10. user x says:

    I’ve been commuting for 20 years and have almost 10k on my latest route that takes me from Downtown to the U-District. I can say with with total clarity that most drivers do not take the responsibility of driving even remotely seriously, most don’t even seem cognizant that they are participating in an activity that can result in death, most don’t even seem to care, to some, it seems like a joke. Distraction is not the exception, it is the rule. They talk on their phones, text, eat breakfast, put on makeup, sometimes at the same time while behind the wheel. I see tempers flare with blaring horns followed by gas pedals jammed and lives put at risk. I witness drivers putting their convince over the safety of pedestrians at almost every intersection that they can exercise their God-given right to turn on red. I see so much anger and rage well up in all manor of people on he road. They honk like psychopaths when the car in front of them stops for a pedistrian. They accelerate, not brake when pedistrians cross at unmarked sections of road. I stop at intersections every morning where the average number of cars that run a fully red light is 4. I ride on residential streets, the kind our children should be able to cross without worry, that people tear through at twice the speed limit. Spending every day at the mercy of drivers has almost taken my faith in humanity from me. So no, I think the time for letting drivers off the hook for “mistakes” is gone. Without repercussions, it is only going to get worse and worse. This “it can happen to happen to anyone” mentality has allowed our roads to be turned into a disgraceful cesspool that represents the worst of humanity. We are better than how we are behaving in our cars. We need to hold people responsible for their actions in vehicles because we aren’t even close to doing that now, and people are getting away with murder.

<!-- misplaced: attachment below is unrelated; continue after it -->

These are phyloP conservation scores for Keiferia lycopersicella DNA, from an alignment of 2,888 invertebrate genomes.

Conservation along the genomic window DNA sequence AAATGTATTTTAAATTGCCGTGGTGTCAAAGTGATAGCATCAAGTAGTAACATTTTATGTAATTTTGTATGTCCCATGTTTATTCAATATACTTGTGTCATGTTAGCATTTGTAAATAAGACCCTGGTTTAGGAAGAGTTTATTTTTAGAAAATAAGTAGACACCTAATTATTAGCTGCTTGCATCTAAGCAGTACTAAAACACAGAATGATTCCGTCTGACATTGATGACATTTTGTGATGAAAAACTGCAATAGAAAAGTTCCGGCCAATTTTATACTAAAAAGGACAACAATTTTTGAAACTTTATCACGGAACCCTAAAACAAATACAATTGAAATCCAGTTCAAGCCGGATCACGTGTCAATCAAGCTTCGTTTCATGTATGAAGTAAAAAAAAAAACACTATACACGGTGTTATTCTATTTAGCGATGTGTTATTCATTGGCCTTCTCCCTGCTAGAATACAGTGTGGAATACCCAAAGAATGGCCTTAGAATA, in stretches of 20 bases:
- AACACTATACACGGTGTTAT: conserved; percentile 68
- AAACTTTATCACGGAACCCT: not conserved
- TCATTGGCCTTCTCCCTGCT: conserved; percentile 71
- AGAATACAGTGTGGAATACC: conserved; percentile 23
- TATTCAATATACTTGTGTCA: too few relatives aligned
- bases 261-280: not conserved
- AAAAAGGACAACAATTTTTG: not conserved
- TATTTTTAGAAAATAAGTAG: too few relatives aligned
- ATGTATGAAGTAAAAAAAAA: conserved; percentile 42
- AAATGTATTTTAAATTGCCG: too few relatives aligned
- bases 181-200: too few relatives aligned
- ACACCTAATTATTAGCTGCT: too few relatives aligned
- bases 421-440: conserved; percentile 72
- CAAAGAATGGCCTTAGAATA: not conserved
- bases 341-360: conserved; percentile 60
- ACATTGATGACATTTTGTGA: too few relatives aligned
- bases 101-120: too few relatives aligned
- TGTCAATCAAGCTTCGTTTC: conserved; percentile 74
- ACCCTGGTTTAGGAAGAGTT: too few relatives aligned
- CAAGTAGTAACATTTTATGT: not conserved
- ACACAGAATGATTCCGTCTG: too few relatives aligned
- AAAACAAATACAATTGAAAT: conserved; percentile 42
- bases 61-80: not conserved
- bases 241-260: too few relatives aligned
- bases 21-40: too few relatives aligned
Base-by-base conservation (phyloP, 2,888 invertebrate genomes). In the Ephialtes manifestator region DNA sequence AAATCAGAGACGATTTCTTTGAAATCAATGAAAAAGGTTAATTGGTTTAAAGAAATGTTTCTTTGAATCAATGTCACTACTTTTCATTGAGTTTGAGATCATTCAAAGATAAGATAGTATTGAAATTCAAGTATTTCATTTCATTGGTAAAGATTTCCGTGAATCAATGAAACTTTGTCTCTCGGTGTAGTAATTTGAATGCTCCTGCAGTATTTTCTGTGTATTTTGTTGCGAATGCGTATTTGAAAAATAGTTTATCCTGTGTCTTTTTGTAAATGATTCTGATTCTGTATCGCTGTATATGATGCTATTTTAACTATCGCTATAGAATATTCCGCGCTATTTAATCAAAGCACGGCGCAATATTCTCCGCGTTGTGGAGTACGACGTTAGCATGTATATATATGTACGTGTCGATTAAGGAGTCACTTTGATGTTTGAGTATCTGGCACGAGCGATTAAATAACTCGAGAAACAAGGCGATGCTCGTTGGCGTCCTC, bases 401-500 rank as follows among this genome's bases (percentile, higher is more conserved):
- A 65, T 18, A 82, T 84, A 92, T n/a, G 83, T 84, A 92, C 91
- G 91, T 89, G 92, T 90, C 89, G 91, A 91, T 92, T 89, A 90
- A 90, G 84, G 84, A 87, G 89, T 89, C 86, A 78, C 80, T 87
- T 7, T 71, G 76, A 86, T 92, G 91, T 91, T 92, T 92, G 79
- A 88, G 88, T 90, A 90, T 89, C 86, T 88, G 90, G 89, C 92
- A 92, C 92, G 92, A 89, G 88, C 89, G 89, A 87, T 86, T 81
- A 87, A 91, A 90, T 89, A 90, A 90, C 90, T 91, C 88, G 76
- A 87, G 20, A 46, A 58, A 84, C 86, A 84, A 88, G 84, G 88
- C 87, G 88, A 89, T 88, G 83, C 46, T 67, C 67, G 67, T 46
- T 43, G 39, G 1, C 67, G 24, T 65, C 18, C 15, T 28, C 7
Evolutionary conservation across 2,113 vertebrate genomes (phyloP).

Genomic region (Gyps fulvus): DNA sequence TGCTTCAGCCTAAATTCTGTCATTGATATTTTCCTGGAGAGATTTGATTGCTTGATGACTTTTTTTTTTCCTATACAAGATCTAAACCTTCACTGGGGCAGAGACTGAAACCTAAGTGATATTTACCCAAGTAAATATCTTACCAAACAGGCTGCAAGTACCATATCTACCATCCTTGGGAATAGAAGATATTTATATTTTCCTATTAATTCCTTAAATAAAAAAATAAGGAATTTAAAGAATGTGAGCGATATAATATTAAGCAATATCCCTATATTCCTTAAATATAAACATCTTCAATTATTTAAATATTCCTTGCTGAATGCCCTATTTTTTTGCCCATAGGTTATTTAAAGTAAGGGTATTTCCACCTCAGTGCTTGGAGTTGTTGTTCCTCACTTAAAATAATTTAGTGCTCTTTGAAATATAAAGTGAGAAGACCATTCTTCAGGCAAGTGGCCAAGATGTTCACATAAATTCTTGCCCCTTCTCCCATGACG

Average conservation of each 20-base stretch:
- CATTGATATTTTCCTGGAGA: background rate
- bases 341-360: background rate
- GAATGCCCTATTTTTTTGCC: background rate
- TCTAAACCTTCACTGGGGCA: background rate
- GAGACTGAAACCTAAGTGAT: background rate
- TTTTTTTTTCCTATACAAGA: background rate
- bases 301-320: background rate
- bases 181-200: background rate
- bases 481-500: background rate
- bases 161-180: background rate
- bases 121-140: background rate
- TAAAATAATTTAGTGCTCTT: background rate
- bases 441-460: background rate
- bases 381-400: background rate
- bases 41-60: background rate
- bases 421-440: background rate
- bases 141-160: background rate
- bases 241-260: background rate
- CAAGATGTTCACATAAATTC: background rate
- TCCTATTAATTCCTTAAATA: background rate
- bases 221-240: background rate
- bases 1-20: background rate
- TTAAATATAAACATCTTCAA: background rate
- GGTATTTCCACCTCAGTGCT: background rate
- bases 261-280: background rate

• ChefJoe says:

      The number of Americans who haven’t reviewed local driving laws or undergone any sort of real, standardized testing of their driving methods since they were under 18 is a key factor. Just like some states are trying to put tests on the elderly driving, it would be good to be required to re-test every 10 years or so.

      We should also implement a DMV test for bicyclists to certify they know the local rules of the road pertaining to bikes as well, just like motorcyclists do.

      • user x says:

        While I agree that more people need to review the law and most were not adequately trained. The average American is able to figure out things like the rules of football without having them fully explained and I believe they have a pretty good grasp of what they are supposed to be doing when they are behind the wheel of their car. Testing people is really a moot point when I rarely see anyone pulled over for traffic infractions, and when truly bad things happen on the road there is almost no penalty. Short of excessively speeding while completely drunk, I’m not sure how one gets a severe penalty in a motor vehicle. This is unacceptable.